LVN vs. RN: Which Nursing Program Is Right for Me?
Nursing school is a big decision. Not only are you committing to years of hard work and study, but you’re also deciding which pathway you want to take. There are many different nursing programs and degrees, so how do you know which one is right for you?
In this blog post, we’ll break down the key differences between Registered Nurses (RNs) and Licensed Vocational Nurses (LVNs) to help you make a more informed decision about your nursing education.
Vocational Nursing Programs
What Is a Vocational Nurse?
An LVN is a nurse who has completed a vocational nursing program. According to the Bureau of Labor Statistics (BLS), LVNs provide basic nursing care for patients under the supervision of an RN or physician. They are responsible for tasks including, but not limited to, taking vital signs, inserting catheters, changing dressings, and helping with daily activities such as bathing and eating.1
Where Do LVNs Work?
Licensed vocational nurses work in various settings, including hospitals, long-term care facilities, clinics, home health agencies, doctor’s offices, and schools.1 No matter where they work, their ultimate goal is always to provide high-quality patient care.
What Training Is Required to Be an LVN?
Requirements may vary from state to state, but all LVNs must have a high school diploma or equivalent before beginning their program. After that, they must complete an accredited vocational nursing program which usually may take up to 28 months depending on full or part-time status. LVNs may earn a diploma or certificate from an accredited vocational nursing program. Stanbridge University offers an Associate of Occupational Science in Vocational Nursing program.
Upon completing the program, nursing students must pass the National Council Licensure Examination (NCLEX-PN) before becoming licensed as vocational nurses in their state.
Bachelor of Science in Nursing Programs
What Is a Registered Nurse?
RNs are healthcare professionals who coordinate patient care, educate patients and the public about various health conditions, and provide advice and emotional support to patients and their families.2 RNs typically have at least an associate degree in nursing, but many RNs hold a bachelor’s degree (BSN) or higher. RNs have more clinical experience than LVNs and can care for more complex patients than vocational nurses. RNs also have more responsibility for patient education and support. They may collaborate with other healthcare team members to develop and implement treatment plans.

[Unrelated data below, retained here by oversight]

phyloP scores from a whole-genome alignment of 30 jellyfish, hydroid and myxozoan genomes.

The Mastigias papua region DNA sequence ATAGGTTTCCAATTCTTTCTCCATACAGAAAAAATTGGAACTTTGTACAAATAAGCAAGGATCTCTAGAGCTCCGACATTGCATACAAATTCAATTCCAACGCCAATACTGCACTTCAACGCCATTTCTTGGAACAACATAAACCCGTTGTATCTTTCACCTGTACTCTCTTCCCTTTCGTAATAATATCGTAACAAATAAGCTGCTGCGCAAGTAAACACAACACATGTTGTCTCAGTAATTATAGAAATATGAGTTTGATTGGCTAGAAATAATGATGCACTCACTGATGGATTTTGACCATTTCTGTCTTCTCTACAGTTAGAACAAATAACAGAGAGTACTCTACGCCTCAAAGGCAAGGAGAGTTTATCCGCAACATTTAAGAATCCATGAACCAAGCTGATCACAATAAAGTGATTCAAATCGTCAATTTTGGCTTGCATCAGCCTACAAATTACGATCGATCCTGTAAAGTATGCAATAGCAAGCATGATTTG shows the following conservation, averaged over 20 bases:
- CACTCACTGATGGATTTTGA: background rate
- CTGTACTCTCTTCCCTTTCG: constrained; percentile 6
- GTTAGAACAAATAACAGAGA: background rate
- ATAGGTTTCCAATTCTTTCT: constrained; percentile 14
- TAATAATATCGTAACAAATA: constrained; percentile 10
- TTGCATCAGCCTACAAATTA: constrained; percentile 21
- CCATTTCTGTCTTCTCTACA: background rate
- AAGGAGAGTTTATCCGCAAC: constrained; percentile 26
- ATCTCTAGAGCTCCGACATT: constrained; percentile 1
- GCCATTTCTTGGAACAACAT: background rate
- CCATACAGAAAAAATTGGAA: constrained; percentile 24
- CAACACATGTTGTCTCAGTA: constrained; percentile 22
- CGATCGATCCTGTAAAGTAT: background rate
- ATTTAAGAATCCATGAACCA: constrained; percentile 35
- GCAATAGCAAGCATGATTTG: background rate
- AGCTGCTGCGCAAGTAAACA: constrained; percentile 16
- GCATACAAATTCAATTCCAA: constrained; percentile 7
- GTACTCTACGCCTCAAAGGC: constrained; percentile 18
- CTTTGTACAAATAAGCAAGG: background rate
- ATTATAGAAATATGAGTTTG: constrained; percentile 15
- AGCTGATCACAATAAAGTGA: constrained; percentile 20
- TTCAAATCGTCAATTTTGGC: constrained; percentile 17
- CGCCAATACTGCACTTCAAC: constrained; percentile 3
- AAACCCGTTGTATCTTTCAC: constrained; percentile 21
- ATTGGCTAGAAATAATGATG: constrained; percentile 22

Where Do RNs Work?
RNs can work in various settings, including hospitals, clinics, nursing homes, and home health care agencies.2 RNs play a vital role in the health care system, and their duties vary depending on the type of facility in which they work.
What Training Is Required to Be an RN?
To become licensed, RNs must graduate from an accredited nursing program and pass the NCLEX-RN exam. Many students pursue a three to four-year Bachelor of Science in Nursing (BSN) degree program to further their education and possibly advance their careers down the line.
LVN vs. RN: Which Nursing Program Is Right For Me?
Regardless of classification, nurses play an essential role in providing quality patient care. Both LVN and BSN programs have advantages, and both require passing the NCLEX to earn licensure. The right choice will depend on your career aspirations. If you’re trying to decide which program is right for you, it’s important to ask yourself the following questions:
- How much time can I commit? LVN programs are shorter than BSN programs, so they may be a better option if you’re looking to enter the workforce quickly.
- Do I want a bachelor’s degree? A BSN program is a pathway to earning a bachelor’s degree, which may be beneficial, depending on your career ambitions.
- Where do I want to work? Some employers prefer to hire nurses with a BSN, so if you’re looking to work in a specific setting, such as a Magnet hospital, that may be something to consider. Ultimately, the decision between an LVN and BSN program is personal. Consider your career aspirations and choose the program that best meets your needs.
Nursing Programs at Stanbridge University
Stanbridge University offers a Bachelor of Science in Nursing program for nursing students pursuing RN licensure, as well as an Associate of Science in Vocational Nursing program for those interested in training to become a Licensed Vocational Nurse (LVN).
For more information about Stanbridge University’s other programs, click here.
1Source: Bureau of Labor Statistics, U.S. Department of Labor, Occupational Outlook Handbook, Licensed Practical and Licensed Vocational Nurses, at https://www.bls.gov/ooh/healthcare/licensed-practical-and-licensed-vocational-nurses.htm. As viewed on October 18, 2022.
2Source: Bureau of Labor Statistics, U.S. Department of Labor, Occupational Outlook Handbook, Registered Nurses, at https://www.bls.gov/ooh/healthcare/registered-nurses.htm. As viewed on October 18, 2022.